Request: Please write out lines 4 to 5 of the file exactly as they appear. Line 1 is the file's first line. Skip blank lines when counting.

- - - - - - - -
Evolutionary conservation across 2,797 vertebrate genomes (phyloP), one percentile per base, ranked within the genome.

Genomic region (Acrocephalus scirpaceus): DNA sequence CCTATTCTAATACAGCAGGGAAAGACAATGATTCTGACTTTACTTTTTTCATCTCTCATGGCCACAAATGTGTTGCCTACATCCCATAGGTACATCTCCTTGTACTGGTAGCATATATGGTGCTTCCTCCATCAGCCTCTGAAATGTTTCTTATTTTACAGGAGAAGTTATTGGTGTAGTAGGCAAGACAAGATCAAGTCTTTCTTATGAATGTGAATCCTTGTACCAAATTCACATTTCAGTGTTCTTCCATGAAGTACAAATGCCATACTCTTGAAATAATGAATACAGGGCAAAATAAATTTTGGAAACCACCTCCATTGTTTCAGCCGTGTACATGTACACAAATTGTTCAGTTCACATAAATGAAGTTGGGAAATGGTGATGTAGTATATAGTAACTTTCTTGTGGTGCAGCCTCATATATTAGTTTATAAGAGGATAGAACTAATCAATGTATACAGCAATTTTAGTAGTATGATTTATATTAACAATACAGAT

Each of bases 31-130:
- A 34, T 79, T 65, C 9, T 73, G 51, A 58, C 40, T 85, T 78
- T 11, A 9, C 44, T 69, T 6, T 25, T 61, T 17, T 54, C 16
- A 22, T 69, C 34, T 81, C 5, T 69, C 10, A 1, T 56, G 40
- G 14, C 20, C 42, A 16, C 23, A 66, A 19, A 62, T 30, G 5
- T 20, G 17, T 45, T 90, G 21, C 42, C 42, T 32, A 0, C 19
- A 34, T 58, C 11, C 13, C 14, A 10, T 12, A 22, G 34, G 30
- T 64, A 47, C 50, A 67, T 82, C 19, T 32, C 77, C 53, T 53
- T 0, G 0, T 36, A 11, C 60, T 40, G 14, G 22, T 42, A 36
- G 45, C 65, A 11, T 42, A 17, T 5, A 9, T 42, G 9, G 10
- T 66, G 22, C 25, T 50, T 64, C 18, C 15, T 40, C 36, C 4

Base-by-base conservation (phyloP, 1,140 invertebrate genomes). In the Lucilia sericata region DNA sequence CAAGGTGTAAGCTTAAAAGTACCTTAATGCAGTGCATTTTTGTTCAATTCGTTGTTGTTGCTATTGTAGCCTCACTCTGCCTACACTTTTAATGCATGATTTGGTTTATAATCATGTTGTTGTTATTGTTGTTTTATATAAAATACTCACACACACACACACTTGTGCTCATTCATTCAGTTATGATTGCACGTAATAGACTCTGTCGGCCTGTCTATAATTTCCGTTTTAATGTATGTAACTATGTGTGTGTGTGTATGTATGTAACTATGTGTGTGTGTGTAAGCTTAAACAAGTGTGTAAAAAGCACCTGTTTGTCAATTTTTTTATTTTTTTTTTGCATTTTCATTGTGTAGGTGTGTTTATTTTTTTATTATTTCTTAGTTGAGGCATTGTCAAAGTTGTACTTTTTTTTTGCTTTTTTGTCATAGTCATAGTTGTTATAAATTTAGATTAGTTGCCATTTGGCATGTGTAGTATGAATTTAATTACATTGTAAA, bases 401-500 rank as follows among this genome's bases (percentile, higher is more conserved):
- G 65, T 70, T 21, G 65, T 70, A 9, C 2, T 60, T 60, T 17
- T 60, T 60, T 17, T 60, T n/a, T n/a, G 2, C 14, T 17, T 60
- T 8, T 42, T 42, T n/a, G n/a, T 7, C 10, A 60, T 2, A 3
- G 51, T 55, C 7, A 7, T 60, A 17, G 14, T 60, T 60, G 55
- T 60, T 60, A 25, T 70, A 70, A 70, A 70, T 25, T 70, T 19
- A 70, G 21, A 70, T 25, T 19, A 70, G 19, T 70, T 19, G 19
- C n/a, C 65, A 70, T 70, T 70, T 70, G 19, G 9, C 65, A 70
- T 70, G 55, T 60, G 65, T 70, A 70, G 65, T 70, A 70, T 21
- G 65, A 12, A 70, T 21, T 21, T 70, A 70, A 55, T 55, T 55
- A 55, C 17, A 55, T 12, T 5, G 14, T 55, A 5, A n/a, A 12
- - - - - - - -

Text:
- A 34, T 79, T 65, C 9, T 73, G 51, A 58, C 40, T 85, T 78
- T 11, A 9, C 44, T 69, T 6, T 25, T 61, T 17, T 54, C 16